$58 Billion Reasons Why to Organize Your Information & Online Passcodes

bag of moneyMost American’s are unaware that more than $58 billion is sitting in state and federal treasuries — it’s money that got lost in the shuffle of a move, crisis and even death. Family members and loved ones don’t know about it and it ends up in dormant accounts help by State and Federal Treasurers.

I used the MissingMoney.com website when I was caring for my parents. You can do one search and see if any of your loved ones money ended up in a state treasury. Every year, I do a quick search to see if anything slipped through the cracks. A few years ago, we found a record for my dad and claimed $2,500. Turns out, something was left behind in Kansas when we moved away in 1969.

Given the amount of accounts you accumulate today, it’s easy to understand how easy it might be to forget about a stock certificate, utility deposit, or even a small retirement account. I even found some of my money that was for an over-payment to the county water utility that I never received.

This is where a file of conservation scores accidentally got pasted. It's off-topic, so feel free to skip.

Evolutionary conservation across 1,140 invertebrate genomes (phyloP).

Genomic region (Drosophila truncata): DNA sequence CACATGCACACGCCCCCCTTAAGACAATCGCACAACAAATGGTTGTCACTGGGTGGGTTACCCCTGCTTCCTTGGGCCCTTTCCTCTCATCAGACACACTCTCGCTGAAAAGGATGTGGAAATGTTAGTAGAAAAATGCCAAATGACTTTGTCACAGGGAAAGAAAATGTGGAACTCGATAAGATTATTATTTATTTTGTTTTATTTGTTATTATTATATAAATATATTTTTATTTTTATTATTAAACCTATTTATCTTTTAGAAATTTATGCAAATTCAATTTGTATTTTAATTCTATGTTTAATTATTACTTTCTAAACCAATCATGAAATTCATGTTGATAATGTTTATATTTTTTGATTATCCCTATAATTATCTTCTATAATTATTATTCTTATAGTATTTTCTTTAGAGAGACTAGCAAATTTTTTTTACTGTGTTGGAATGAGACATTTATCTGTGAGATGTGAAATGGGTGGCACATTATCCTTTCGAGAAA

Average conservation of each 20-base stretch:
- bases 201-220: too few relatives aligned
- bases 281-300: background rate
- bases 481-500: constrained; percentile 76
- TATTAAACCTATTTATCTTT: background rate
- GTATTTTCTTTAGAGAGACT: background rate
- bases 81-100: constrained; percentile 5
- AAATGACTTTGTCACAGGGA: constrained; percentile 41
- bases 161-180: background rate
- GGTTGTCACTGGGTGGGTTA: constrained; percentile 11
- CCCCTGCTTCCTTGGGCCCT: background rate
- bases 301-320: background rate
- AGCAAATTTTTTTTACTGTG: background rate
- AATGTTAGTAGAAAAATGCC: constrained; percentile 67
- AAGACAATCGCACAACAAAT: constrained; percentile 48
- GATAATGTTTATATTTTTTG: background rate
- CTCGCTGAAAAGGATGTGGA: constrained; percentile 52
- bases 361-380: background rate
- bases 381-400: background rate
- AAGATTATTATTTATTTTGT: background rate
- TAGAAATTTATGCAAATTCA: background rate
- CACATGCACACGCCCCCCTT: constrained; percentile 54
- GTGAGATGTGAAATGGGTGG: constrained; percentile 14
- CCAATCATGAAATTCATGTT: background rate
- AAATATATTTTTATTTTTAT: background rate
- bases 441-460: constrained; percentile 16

HOW TO SEARCH FOR MISSING MONEY

To do a quick search to see if you are entitled to missing funds, visit MissingMoney. Enter your name and state and you will get back a list of possible matches. You should make the claim directly to the state treasury. Every state website has a simple portal you can use to initiate the process.

1) Go to the state web site where you believe you may have missing money

2) Search the state web site for “missing” or “unclaimed money”

3) Make a direct claim following the web site instructions.

You should never have to pay anyone money to claim money that is rightfully yours.

Happy hunting! Enriched.

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MissingMoney does not include all states and not all the information — in particular some very old records. To learn more about this topic, check out Mary Pitman who wrote The Little Book of Missing Money.